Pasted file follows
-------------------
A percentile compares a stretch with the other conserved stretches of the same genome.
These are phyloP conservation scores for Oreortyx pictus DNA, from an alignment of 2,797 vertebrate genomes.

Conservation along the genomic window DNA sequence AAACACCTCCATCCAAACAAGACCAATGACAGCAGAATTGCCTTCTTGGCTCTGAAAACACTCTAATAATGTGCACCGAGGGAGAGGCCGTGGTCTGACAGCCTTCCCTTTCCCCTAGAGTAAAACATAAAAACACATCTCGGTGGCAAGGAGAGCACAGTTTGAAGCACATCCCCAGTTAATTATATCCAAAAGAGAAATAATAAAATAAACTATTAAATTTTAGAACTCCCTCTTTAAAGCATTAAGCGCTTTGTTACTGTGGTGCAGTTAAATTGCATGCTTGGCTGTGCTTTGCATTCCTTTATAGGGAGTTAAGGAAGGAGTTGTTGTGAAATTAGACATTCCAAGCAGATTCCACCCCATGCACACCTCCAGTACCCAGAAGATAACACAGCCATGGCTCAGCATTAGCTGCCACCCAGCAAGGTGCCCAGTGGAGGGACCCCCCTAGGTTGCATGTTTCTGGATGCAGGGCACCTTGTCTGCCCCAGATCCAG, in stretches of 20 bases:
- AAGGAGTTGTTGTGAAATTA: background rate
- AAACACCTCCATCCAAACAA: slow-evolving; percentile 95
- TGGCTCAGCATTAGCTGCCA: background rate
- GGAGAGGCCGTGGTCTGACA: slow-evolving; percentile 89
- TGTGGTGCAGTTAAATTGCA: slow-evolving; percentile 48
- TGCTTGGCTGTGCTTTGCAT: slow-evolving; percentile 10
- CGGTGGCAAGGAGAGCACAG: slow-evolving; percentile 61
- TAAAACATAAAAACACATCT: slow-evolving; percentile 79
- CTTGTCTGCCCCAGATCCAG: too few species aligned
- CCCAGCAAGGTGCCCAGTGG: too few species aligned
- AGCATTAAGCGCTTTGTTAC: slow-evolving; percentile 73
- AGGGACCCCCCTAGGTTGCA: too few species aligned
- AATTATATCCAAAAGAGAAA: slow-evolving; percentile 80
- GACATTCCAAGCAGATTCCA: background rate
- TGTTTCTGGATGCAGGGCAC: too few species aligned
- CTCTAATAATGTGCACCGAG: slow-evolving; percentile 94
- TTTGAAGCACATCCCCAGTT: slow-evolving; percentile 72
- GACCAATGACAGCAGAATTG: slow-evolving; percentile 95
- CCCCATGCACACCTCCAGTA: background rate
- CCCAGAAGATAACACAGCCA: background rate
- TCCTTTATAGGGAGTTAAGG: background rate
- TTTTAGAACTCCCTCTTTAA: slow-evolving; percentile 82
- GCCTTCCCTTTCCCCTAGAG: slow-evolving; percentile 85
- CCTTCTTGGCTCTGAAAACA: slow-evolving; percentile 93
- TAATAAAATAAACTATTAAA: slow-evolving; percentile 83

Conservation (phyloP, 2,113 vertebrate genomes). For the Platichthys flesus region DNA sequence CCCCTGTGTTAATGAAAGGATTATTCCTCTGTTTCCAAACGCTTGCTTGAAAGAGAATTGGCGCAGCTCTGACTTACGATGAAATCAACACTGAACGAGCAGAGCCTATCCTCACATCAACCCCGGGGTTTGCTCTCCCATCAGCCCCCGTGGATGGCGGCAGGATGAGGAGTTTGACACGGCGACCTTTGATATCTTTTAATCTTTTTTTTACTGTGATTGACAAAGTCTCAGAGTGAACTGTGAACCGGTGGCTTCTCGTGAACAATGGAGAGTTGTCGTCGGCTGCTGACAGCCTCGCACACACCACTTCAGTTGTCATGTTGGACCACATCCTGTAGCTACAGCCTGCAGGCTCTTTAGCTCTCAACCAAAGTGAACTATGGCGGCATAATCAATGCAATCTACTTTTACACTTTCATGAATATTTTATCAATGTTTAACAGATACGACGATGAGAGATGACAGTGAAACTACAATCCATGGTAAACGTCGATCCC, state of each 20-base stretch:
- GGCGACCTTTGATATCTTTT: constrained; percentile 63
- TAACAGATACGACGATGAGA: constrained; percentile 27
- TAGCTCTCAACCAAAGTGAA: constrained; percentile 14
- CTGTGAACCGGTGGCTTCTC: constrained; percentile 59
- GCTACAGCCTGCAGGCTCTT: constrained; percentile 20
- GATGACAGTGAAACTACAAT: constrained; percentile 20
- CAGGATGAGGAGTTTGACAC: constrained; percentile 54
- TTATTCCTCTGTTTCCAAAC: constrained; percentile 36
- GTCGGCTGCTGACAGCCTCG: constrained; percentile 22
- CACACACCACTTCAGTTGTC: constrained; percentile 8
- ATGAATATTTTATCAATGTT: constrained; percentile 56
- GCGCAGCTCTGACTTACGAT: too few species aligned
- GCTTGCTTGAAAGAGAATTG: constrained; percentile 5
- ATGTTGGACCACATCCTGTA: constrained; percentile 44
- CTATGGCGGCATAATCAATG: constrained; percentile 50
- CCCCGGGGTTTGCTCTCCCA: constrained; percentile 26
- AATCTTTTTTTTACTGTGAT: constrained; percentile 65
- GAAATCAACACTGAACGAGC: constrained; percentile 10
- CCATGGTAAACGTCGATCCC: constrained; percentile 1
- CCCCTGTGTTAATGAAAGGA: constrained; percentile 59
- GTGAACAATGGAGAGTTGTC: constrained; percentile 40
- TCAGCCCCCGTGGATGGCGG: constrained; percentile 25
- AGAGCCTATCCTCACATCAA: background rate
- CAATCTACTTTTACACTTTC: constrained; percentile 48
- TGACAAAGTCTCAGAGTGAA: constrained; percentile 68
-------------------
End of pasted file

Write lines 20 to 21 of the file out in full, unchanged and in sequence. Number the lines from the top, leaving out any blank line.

- TTTGAAGCACATCCCCAGTT: slow-evolving; percentile 72
- GACCAATGACAGCAGAATTG: slow-evolving; percentile 95